The method of detecting the difference in generation of secondary electrons between crystal and amorphous by using the SEM succeeds in observation of, for example, AgInSbTe representing a phase-change recording film material often used for DVD−RW or the like but this method is not effective for observation of GeSbTe representing one of other typical phase-change recording film materials. The detailed reason for this is unknown but conceivably, the following will account for the cause: in the case of AgInSbTe, its crystal is semimetal and its amorphous is semiconductor whereas in the case of GeSbTe, its crystal and amorphous are both semiconductors. As will be seen from the above, this method lacks general applicability.
The method using the surface potential microscope has achieved observation of marks. But this method is insufficient to discuss the characteristics of the medium and the improvement of the recording method from the shapes of the observed marks because of its lower resolution than that of TEM or SEM.
An object of the present invention is facilitate fabrication and observation by changing patterns of crystal and amorphous to an uneven pattern through the use of the difference in chemical properties between the crystal and the amorphous.
Solubility of GeSbTe and AgInSbTe, representing materials of typical phase-change recording films, in an alkaline solution is lower when the film is amorphous than when the film is crystalline. By making use of this nature, of crystalline and amorphous patterns, only crystalline one is rendered to be dissolved while leaving amorphous unresolved, thereby ensuring that the crystal and amorphous patterns can be converted into an uneven pattern.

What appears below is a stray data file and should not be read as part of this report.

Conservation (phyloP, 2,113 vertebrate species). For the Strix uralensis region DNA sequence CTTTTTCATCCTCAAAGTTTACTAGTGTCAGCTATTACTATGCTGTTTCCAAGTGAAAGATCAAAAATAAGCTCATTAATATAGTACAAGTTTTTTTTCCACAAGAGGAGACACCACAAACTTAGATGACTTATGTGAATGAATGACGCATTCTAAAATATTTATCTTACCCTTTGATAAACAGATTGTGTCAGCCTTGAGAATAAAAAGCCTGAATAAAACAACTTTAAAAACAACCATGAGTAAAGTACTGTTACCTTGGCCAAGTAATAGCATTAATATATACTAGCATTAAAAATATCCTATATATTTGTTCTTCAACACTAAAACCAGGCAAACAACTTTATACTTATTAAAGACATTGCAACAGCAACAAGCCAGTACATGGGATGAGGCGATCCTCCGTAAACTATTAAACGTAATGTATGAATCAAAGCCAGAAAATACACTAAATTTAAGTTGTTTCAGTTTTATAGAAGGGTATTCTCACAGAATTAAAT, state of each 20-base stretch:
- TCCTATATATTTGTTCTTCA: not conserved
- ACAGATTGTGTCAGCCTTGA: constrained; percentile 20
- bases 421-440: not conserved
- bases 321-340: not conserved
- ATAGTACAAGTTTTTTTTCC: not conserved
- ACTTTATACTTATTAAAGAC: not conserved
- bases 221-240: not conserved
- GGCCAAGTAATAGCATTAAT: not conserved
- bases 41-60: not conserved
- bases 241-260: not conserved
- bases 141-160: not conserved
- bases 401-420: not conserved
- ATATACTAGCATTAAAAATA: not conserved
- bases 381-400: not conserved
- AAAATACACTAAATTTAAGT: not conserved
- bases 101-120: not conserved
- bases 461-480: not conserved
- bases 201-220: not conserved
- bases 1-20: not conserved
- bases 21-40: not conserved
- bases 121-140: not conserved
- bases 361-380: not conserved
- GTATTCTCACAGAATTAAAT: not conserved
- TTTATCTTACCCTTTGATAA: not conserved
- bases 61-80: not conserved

The difference in solubility differs for materials of a layer underlying a phase-change recording film. A sample having a structure of glass substrate, underlying layer and Ge5Sb70Te25 crystalline film (30 nm) is dipped in a NaOH solution to measure time tcdis necessary for the crystal to dissolve in relation to a variable of concentration of the NaOH solution and measurement results as depicted in
The above mechanism will be presumed as below. Regardless of crystal or amorphous, GeSbTe and AgInSbTe exhibit solubility in the alkaline solution. But, in the case of the crystal placed in polycrystalline condition, when the sample is dipped in the solution, crystal grains are freed from the crystal grain boundary which is hydrophilic. The freed crystal grain has a large contact area with the solution and is dissolved within a reduced period of time. The amorphous, on the other hand, has no grain boundary and is hardly freed, thus exhibiting a long time for dissolution. In the case of the underlying layer being of SiO2, both the grain boundary and SiO2 are hydrophilic and therefore water permeates into the interface between the two, causing the film to peel off.
In the foregoing, selective removal of the crystalline pattern has been explained but conversely, the amorphous pattern can be removed selectively. For selective removal of the amorphous pattern, dry etching or RIE is applied to the whole of film so that the amorphous can be removed selectively by utilizing the difference in etching rate between the amorphous and crystal, that is, the higher etching rate of the amorphous.
To apply heat to the phase-change recording film, a method of using a laser beam as in the case of the phase-change optical recording is employed and in addition, a method may be employed in which current is conducted through a recording film to generate Joule's heat locally. The method using electric current is realized not only with EB but also by conducting electric current in the phase-change recording film deposited on the substrate with electrode patterns fabricated by some manner.